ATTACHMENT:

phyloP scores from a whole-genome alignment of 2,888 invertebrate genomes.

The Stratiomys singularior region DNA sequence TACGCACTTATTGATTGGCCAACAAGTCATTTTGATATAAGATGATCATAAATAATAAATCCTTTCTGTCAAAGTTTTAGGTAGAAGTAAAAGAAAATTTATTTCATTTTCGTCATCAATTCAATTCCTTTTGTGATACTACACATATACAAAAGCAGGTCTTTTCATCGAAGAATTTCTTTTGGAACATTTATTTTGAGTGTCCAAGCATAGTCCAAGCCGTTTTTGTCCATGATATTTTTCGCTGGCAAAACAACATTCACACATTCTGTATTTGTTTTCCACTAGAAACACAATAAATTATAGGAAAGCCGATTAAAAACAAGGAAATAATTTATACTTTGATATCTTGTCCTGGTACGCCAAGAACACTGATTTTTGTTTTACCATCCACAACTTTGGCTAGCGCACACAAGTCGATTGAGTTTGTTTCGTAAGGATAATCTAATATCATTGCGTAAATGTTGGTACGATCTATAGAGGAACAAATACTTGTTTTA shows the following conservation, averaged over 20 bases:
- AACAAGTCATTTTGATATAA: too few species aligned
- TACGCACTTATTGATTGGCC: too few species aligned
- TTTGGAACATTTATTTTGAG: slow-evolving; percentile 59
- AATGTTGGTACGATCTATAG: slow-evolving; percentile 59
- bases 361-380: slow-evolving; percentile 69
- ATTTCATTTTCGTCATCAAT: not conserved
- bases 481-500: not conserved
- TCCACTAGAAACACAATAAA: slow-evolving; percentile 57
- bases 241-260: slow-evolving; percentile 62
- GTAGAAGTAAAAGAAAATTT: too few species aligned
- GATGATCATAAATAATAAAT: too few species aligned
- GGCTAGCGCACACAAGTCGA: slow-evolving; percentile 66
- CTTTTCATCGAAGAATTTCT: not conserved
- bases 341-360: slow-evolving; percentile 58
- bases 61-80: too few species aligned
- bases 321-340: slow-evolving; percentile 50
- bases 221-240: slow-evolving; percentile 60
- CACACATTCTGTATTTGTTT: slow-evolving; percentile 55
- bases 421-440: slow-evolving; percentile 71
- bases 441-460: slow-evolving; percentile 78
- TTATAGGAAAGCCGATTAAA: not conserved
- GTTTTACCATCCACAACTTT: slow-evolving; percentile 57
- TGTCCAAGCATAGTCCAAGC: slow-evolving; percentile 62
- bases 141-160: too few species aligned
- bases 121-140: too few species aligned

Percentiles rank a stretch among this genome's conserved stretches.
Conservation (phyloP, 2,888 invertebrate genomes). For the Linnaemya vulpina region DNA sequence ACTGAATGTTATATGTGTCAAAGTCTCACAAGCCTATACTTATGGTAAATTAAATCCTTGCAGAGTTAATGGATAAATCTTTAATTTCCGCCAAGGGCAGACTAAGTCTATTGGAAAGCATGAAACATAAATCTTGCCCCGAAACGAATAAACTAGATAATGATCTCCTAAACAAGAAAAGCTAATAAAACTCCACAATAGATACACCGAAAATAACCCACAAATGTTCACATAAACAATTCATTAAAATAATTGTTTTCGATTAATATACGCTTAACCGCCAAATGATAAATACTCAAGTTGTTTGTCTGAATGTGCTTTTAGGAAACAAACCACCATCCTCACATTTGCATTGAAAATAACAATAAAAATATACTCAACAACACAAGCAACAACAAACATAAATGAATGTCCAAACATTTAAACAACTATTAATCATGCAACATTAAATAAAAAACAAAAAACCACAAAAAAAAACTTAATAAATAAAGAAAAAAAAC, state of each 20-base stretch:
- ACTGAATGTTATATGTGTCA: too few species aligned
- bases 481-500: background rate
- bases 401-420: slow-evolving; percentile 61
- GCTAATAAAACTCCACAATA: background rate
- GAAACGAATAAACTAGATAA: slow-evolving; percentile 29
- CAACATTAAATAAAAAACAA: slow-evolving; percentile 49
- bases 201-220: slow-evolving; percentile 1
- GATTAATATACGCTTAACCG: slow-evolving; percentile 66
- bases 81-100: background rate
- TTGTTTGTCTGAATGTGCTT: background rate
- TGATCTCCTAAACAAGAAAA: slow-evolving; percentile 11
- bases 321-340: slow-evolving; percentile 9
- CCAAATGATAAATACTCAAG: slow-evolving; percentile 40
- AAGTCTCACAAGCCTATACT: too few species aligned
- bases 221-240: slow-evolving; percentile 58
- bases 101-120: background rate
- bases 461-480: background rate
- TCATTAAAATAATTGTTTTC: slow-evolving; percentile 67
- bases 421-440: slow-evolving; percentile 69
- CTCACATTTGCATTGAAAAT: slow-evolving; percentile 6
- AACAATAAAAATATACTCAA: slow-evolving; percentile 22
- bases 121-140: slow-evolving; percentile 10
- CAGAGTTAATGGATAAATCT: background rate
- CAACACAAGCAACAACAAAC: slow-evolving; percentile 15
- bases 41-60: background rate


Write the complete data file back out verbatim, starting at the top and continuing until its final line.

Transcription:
phyloP scores from a whole-genome alignment of 2,888 invertebrate genomes.

The Stratiomys singularior region DNA sequence TACGCACTTATTGATTGGCCAACAAGTCATTTTGATATAAGATGATCATAAATAATAAATCCTTTCTGTCAAAGTTTTAGGTAGAAGTAAAAGAAAATTTATTTCATTTTCGTCATCAATTCAATTCCTTTTGTGATACTACACATATACAAAAGCAGGTCTTTTCATCGAAGAATTTCTTTTGGAACATTTATTTTGAGTGTCCAAGCATAGTCCAAGCCGTTTTTGTCCATGATATTTTTCGCTGGCAAAACAACATTCACACATTCTGTATTTGTTTTCCACTAGAAACACAATAAATTATAGGAAAGCCGATTAAAAACAAGGAAATAATTTATACTTTGATATCTTGTCCTGGTACGCCAAGAACACTGATTTTTGTTTTACCATCCACAACTTTGGCTAGCGCACACAAGTCGATTGAGTTTGTTTCGTAAGGATAATCTAATATCATTGCGTAAATGTTGGTACGATCTATAGAGGAACAAATACTTGTTTTA shows the following conservation, averaged over 20 bases:
- AACAAGTCATTTTGATATAA: too few species aligned
- TACGCACTTATTGATTGGCC: too few species aligned
- TTTGGAACATTTATTTTGAG: slow-evolving; percentile 59
- AATGTTGGTACGATCTATAG: slow-evolving; percentile 59
- bases 361-380: slow-evolving; percentile 69
- ATTTCATTTTCGTCATCAAT: not conserved
- bases 481-500: not conserved
- TCCACTAGAAACACAATAAA: slow-evolving; percentile 57
- bases 241-260: slow-evolving; percentile 62
- GTAGAAGTAAAAGAAAATTT: too few species aligned
- GATGATCATAAATAATAAAT: too few species aligned
- GGCTAGCGCACACAAGTCGA: slow-evolving; percentile 66
- CTTTTCATCGAAGAATTTCT: not conserved
- bases 341-360: slow-evolving; percentile 58
- bases 61-80: too few species aligned
- bases 321-340: slow-evolving; percentile 50
- bases 221-240: slow-evolving; percentile 60
- CACACATTCTGTATTTGTTT: slow-evolving; percentile 55
- bases 421-440: slow-evolving; percentile 71
- bases 441-460: slow-evolving; percentile 78
- TTATAGGAAAGCCGATTAAA: not conserved
- GTTTTACCATCCACAACTTT: slow-evolving; percentile 57
- TGTCCAAGCATAGTCCAAGC: slow-evolving; percentile 62
- bases 141-160: too few species aligned
- bases 121-140: too few species aligned

Percentiles rank a stretch among this genome's conserved stretches.
Conservation (phyloP, 2,888 invertebrate genomes). For the Linnaemya vulpina region DNA sequence ACTGAATGTTATATGTGTCAAAGTCTCACAAGCCTATACTTATGGTAAATTAAATCCTTGCAGAGTTAATGGATAAATCTTTAATTTCCGCCAAGGGCAGACTAAGTCTATTGGAAAGCATGAAACATAAATCTTGCCCCGAAACGAATAAACTAGATAATGATCTCCTAAACAAGAAAAGCTAATAAAACTCCACAATAGATACACCGAAAATAACCCACAAATGTTCACATAAACAATTCATTAAAATAATTGTTTTCGATTAATATACGCTTAACCGCCAAATGATAAATACTCAAGTTGTTTGTCTGAATGTGCTTTTAGGAAACAAACCACCATCCTCACATTTGCATTGAAAATAACAATAAAAATATACTCAACAACACAAGCAACAACAAACATAAATGAATGTCCAAACATTTAAACAACTATTAATCATGCAACATTAAATAAAAAACAAAAAACCACAAAAAAAAACTTAATAAATAAAGAAAAAAAAC, state of each 20-base stretch:
- ACTGAATGTTATATGTGTCA: too few species aligned
- bases 481-500: background rate
- bases 401-420: slow-evolving; percentile 61
- GCTAATAAAACTCCACAATA: background rate
- GAAACGAATAAACTAGATAA: slow-evolving; percentile 29
- CAACATTAAATAAAAAACAA: slow-evolving; percentile 49
- bases 201-220: slow-evolving; percentile 1
- GATTAATATACGCTTAACCG: slow-evolving; percentile 66
- bases 81-100: background rate
- TTGTTTGTCTGAATGTGCTT: background rate
- TGATCTCCTAAACAAGAAAA: slow-evolving; percentile 11
- bases 321-340: slow-evolving; percentile 9
- CCAAATGATAAATACTCAAG: slow-evolving; percentile 40
- AAGTCTCACAAGCCTATACT: too few species aligned
- bases 221-240: slow-evolving; percentile 58
- bases 101-120: background rate
- bases 461-480: background rate
- TCATTAAAATAATTGTTTTC: slow-evolving; percentile 67
- bases 421-440: slow-evolving; percentile 69
- CTCACATTTGCATTGAAAAT: slow-evolving; percentile 6
- AACAATAAAAATATACTCAA: slow-evolving; percentile 22
- bases 121-140: slow-evolving; percentile 10
- CAGAGTTAATGGATAAATCT: background rate
- CAACACAAGCAACAACAAAC: slow-evolving; percentile 15
- bases 41-60: background rate